If you’ve got $500k to spend on a motorboat, what should you get?

If you’ve got $500k to spend on a motorboat, what should you get?

Princess V48 owner Elliott Maurice goes shopping for a smaller, faster weekender but with around $500,000 to spend what should he go for?

I have lost count of the times I have heard “The two best days of owning a boat are the day you buy it and the day you sell it.” My best days have always been the ones when I have been able to use it. Which leads me to the sale of my current boat, a 2006 Princess V48 that I have owned for the last seven years and loved every moment of my time aboard.

However, having shipped it from the UK to Florida when I moved to the US and subsequently cruised it all the way up the east coast and through the waterways to Lake Erie, I am now left with a bit of a quandary.

The vast majority of visitors’ berths in the Great Lakes are for craft under 50ft, making impromptu weekend trips significantly easier in a smaller boat. So, regretfully, I have decided to sell my beloved V48 and buy something a bit smaller and faster but just as much fun.

Having accepted an offer on my V48 with a buyer’s survey done, we are now just waiting for a sea trial to complete the deal once Lake Erie thaws in April. Not wanting to be boatless this summer, I am now searching for a suitable replacement between 34ft and 39ft.

To keep my options open I’m looking at both new and used boats up to three years old. Increases in interest rates and a stagnant economy has softened the market significantly with boats that were demanding a premium two years ago now becoming available at a much more sensible price.

My budget is between $400,000 to $600,000, which should cover everything from a brand new boat from a mainstream builder to a lightly used model from a premium brand.

Ideally, I’m looking for an outboard-powered craft with a minimum top speed of 45 knots. I would also like a boat with good overnight accommodation, ideally with an enclosed head and separate shower compartment with standing headroom. A big cockpit is another must-have and if possible a Seakeeper gyro and joystick docking.

Elliott sea trials the Fairline F33

Of course, I am emotive in my choices. However, experience has taught me that overstepping the practical balance can be a huge mistake, resulting in a boat that looks the part but rarely gets used – particularly if my wife finds it uncomfortable on longer or more challenging trips. She prefers a leisurely ride and will quickly boycott boating days if conditions aren’t smooth.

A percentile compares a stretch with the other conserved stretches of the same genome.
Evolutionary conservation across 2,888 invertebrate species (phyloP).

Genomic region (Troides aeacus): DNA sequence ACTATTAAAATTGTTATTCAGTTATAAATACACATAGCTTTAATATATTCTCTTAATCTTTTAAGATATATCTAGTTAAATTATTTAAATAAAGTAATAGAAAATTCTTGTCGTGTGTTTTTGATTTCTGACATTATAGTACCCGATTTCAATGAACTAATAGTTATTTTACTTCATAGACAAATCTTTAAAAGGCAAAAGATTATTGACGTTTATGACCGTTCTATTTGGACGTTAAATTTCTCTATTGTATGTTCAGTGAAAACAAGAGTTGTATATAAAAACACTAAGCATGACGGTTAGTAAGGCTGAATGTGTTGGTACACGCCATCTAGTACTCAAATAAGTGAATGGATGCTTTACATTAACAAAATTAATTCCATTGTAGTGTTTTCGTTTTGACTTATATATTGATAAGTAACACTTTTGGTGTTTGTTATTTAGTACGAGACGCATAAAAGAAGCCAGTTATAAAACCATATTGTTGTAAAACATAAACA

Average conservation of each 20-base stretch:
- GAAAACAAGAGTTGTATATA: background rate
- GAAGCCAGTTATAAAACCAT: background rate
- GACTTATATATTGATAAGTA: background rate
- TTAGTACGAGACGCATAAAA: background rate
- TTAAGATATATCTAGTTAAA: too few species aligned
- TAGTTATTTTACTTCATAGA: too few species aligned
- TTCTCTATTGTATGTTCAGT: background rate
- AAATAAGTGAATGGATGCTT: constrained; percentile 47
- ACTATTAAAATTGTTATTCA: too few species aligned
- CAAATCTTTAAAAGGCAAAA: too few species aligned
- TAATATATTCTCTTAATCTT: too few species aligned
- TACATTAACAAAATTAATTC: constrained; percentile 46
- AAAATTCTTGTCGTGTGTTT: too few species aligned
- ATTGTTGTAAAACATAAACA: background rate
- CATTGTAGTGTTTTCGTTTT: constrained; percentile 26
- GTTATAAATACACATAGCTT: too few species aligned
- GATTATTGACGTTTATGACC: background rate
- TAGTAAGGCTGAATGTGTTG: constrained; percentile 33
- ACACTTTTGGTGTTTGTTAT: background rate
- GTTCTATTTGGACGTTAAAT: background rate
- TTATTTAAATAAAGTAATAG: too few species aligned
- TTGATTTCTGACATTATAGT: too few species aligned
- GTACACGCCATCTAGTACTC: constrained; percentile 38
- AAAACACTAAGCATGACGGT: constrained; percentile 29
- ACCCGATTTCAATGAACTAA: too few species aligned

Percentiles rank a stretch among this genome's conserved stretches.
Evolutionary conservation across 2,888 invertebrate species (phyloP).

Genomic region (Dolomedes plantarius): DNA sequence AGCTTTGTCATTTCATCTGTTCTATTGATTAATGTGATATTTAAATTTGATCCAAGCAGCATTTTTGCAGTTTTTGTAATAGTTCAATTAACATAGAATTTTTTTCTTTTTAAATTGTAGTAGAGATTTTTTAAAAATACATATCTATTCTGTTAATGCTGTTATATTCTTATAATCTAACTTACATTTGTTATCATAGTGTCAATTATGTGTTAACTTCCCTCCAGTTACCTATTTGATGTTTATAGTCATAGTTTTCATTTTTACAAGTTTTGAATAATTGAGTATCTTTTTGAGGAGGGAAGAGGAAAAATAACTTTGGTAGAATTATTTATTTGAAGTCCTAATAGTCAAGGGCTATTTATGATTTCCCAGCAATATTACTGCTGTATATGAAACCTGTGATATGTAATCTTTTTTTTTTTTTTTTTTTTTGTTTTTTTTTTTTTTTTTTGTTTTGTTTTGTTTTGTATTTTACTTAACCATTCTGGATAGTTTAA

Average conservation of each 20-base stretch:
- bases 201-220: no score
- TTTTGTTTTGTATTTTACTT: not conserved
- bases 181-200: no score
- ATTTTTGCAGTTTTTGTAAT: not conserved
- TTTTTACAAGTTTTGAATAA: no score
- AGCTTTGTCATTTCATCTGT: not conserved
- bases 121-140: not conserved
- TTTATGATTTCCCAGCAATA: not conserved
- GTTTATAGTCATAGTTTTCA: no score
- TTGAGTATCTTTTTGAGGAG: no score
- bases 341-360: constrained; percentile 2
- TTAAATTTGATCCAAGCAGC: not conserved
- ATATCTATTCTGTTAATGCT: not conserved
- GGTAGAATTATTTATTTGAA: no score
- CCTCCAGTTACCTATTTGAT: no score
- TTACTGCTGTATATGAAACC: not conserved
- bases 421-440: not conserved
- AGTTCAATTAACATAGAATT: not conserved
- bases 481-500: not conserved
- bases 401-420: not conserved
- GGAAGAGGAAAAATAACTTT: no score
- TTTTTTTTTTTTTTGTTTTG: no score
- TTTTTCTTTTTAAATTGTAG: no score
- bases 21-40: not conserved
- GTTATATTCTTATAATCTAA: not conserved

Outboards are in

All my choices are petrol-engine boats as diesel commands a 20% premium at the pumps in the US. The latest petrol outboards deliver phenomenal performance, reliability and surprisingly good economy. The ability to raise the props clear of the water at the end of the day also keeps them free of fouling.

There are some truly beautiful boats available within my price bracket, such as a used Aquariva 33 or a new Frauscher 1017, and even some serious American muscle from the likes of Cigarette and Outerlimits, but the lack of practical space would be too compromising, and exotica like this should really be dry-stored when not in use.

Petrol outboards make sense in the US

So, let’s jump into my short list: Fairline F-Line 33, Brabus 900, Windy 34 Alizé, Mystic M3800 and Tiara 38LS.

All of these boats are currently available in the US, except the Windy, which is not yet even priced to order for the US market. The Tiara is the most practical and ticks every box on my wish list; when rigged with triple Yamaha 350s it is a 50-plus-knot boat, with excellent build quality, a three-person helm sporting twin 16” Garmins, plus I’ve even found a couple of used boats with Seakeeper gyros fitted to smooth out time at anchor.

The boat also has forward seating for eight and a huge wet bar and BBQ station behind the helm. Further aft there’s a large sofa and teak table that rotates 360° to face the water if desired.

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I have friends who are avid Tiara owners and I have been nothing but impressed with the depth of build quality that, in my opinion, is on a par with the likes of Fairline and Princess. Also the Tiara has a large forward double berth and separate full shower and heads. Costing nearly $1million when new, four-year-old versions can now be picked up in the mid $500,000s.